Our biggest native BC Maple, the BigLeaf Maple, the one that can compete with the evergreens, was known by indigenous tribes as the “Paddle Tree”. Paddles were an all-important tool for costal tribes. Getting paddle wood from douglas-fir or cedar meant a weaker paddle, one that would soon bend and warp under the tension of human and water resistance. Bigleaf Maple wood would not bend, it was renowned for its strength. It still is! Bigleaf Maple Trees often get poached – harvested illegally – because its incredibly strong wood is so rare in our west-coast forests.

Bigleaf Maple is fitting named so because of its massive leaves. One of the, if not the, biggest leaves in Canada. I’ve seen leaf stems as long as arms. These giant leaves reach over conifers to steal the sun. The deep lobes in the leaves allow them to bend away from the sun and wind when it gets too extreme that high up in the canopy. The strong wood of the Bigleaf allows them to put out massive side branches that also help outshade smaller conifers.

These massive Bigleaf branches are often covered with moss and ferns, creating its only ecosystem, a mini-forest in the air. It’s become a big new area of scientific exploration, these aerial-canopy forests, a whole world existing unknown above our heads. You won’t see as many moss or ferns on conifers, their straight trunks means water runs off too quickly and plant roots can’t hold on. The deep curves, the sideways-growing, of maple branches is the perfect home for these canopy species and shows off the strength of maple wood, holding them up.

In last couple decades it was also discovered that Bigleaf Maple produces aerial roots. Small roots that grow out of the trunk and into the moss and fern ecosystem, allowing maples to capture some of water and nutrients that are held there. It’s a symbiosis, they exist together and support each other.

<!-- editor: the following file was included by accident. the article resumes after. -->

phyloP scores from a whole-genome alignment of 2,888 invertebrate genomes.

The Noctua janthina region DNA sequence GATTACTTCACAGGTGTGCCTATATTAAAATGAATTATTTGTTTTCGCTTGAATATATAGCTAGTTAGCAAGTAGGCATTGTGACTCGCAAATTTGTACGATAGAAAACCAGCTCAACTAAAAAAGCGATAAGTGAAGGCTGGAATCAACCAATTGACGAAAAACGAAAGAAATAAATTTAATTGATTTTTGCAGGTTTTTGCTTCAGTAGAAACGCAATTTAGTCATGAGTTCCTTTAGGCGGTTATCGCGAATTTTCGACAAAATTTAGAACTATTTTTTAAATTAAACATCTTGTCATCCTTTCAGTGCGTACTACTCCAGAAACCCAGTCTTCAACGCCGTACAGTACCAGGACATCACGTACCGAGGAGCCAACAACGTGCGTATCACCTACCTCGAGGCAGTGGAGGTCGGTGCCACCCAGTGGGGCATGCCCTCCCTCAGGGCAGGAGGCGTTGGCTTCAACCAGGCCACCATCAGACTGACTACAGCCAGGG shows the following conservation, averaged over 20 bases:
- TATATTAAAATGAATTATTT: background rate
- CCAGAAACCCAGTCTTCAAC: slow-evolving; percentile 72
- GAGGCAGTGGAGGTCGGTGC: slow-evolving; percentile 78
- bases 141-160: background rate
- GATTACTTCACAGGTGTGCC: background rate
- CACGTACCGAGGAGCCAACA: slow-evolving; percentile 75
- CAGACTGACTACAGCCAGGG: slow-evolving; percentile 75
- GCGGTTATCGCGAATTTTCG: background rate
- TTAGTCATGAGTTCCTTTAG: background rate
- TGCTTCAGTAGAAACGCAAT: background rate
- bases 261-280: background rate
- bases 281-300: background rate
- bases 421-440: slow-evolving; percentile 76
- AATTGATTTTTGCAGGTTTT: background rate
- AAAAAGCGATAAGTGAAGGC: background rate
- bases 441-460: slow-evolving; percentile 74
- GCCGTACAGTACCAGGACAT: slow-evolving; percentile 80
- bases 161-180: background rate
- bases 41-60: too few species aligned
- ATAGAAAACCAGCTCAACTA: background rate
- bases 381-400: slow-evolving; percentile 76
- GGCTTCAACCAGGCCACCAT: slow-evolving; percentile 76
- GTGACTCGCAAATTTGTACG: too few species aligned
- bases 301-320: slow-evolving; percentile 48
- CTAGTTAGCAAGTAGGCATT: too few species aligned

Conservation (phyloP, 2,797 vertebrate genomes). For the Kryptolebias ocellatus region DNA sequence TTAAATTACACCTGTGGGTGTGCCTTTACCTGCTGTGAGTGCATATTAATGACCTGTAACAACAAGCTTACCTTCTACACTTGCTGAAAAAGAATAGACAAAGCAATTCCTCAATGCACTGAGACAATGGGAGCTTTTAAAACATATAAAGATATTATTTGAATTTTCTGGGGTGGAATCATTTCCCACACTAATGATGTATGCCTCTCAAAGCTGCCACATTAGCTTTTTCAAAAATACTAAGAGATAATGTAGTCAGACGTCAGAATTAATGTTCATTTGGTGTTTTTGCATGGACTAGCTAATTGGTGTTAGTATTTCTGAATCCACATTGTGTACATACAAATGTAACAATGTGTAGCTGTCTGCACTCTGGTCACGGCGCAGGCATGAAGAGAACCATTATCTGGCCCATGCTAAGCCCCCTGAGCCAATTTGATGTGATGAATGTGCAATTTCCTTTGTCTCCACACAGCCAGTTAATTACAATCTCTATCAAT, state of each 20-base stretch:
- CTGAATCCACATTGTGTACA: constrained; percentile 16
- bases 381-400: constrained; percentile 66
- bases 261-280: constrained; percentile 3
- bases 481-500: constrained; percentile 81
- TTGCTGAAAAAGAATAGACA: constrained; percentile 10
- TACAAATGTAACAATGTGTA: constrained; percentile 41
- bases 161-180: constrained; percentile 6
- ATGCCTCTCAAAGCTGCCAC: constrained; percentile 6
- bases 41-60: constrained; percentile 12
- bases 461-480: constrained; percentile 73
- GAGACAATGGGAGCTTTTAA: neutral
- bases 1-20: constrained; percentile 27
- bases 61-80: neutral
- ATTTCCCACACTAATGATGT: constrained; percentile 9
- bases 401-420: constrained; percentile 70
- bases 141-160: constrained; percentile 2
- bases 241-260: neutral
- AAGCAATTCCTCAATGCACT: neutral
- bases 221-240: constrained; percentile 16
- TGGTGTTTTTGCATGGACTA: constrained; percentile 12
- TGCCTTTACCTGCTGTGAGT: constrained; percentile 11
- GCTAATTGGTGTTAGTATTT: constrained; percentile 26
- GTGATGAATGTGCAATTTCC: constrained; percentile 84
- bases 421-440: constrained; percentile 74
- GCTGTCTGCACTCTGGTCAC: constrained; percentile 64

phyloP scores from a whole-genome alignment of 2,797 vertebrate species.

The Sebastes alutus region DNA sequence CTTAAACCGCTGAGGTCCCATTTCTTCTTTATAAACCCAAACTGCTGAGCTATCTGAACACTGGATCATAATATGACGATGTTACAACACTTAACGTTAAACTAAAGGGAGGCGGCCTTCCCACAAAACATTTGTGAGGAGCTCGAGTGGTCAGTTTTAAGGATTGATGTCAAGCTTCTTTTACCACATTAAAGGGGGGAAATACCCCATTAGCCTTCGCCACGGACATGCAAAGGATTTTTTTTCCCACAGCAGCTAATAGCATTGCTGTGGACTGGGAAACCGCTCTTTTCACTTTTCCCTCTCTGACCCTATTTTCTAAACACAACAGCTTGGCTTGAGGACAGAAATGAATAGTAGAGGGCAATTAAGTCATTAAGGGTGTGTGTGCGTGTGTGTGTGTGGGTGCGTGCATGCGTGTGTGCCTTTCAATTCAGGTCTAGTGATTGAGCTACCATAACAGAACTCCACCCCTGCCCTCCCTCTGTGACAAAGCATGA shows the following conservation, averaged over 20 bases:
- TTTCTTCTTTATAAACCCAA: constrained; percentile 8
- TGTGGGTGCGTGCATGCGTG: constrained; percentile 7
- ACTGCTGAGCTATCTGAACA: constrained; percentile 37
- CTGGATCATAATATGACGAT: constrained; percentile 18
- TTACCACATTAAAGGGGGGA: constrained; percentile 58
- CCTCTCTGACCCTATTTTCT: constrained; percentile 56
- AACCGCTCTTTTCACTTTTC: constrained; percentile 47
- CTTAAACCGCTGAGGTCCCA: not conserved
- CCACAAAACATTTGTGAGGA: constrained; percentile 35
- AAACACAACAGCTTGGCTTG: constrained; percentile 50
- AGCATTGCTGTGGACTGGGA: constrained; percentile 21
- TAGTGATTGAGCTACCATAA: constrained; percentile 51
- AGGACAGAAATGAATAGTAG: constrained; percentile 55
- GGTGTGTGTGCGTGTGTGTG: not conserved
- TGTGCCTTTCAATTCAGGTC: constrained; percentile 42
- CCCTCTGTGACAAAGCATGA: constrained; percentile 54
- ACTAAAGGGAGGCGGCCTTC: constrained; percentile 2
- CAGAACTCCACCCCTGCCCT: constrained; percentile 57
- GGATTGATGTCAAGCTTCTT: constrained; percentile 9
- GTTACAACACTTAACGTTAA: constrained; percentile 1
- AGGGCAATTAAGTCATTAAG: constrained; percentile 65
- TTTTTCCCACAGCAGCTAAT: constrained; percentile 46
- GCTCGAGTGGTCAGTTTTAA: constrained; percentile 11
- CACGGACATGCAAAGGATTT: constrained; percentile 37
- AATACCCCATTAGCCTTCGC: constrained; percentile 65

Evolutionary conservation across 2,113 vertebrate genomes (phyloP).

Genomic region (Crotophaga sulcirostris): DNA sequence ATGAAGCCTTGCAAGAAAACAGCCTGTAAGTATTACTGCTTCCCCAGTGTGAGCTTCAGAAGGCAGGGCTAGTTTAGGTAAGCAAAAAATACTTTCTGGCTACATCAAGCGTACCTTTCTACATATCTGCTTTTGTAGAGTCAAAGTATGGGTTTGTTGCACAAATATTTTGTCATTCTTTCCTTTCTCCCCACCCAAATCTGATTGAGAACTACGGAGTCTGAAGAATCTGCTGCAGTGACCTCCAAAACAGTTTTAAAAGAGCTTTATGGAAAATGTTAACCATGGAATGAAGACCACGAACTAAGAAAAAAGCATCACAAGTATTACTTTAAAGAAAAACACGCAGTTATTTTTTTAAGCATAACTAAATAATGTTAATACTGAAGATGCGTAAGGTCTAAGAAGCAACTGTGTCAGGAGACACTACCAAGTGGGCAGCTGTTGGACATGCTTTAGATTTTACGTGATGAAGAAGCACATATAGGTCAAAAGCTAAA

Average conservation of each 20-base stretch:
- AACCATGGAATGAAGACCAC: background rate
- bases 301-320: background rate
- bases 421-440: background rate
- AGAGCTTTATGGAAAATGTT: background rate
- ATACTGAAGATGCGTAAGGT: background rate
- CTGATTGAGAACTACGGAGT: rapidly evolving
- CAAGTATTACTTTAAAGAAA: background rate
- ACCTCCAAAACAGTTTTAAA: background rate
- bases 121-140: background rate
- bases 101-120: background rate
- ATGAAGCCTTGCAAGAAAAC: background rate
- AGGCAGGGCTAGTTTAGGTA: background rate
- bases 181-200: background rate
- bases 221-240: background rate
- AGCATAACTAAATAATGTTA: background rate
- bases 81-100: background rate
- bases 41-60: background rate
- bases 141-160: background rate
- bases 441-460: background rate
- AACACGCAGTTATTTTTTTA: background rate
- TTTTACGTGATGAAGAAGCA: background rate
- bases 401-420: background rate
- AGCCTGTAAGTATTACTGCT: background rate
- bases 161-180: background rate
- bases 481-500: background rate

Bigleaf Maple isn’t the only native maple you will find in Pacific Spirit Park forest. Far below the canopy of Bigleaf you’ll find the underappreciated Vine Maple (acer circinatum). Vine Maples are small trees that have evolved to become experts in living in shade. It does what I like to call ‘aerial acrobatics’ where it will grow sideways and trunk will do 180° turns. All to get whatever piece of sun it can. Often other bigger trees will fall on the Vine Maple and force it to the ground, where it will grow out some roots, reestablish itself, and then keep growing sideways.

As you can probably guess from this, Vine Maples also have extremely strong wood. Stronger even then the Bigleaf. So much so, that Vine Maple was known for being used by indigenous tribes for tools we now use metal for, like nails. Vine Maple wood is so strong, that it is almost too strong to be used in wood construction. Well, that combined with the fact the trees are very small and so you don’t get long planks of wood like you do with Bigleaf.

This ability to put out roots from the trunk though, known as “Layering”, make Vine Maples become maze-like in how they grow through the forest. Often you think you are looking at separate trees and then you realize there is a branch connecting between them and they are the same tree (Branch? Trunk? No real difference for Vine Maples) .

The most fascinating part of the Vine Maples, and their distinguishing feature, is that their bark is green. Their bark can photosynthesize just like their leaves can. This what really makes them forest floor experts. It’s why they can grow sideways and still survive. They use every ounce of sun they can find.

I hope I’ve convinced you what incredible species Maples are. I encourage you to walk through Pacific Spirit Park (PSP) and follow the twists and bends of Vine Maple. To look up into the canopy and try catch a BigLeaf Maple and look at the moss-forest growing on it.

There’s more to know with Maples. Lately PSP has seen an invasion of European Maples which have been widely planted as street trees. These maples, the Norway and Sycamore Maple, are adaptable, hardy species that are starting to replace Bigleaf and Vine in the more open areas of the forest. Norway and Sycamore are generalist species that are better adapted to high temperatures caused by climate change. Plus they have an massive seed source of well-watered street trees.

For Canada Day, I’ll be leading a Maple Tree walk of PSP to identify and discuss our magical maple trees in early July. Please subscribe to our Newsletter for updates about the date and time of this walk and other events.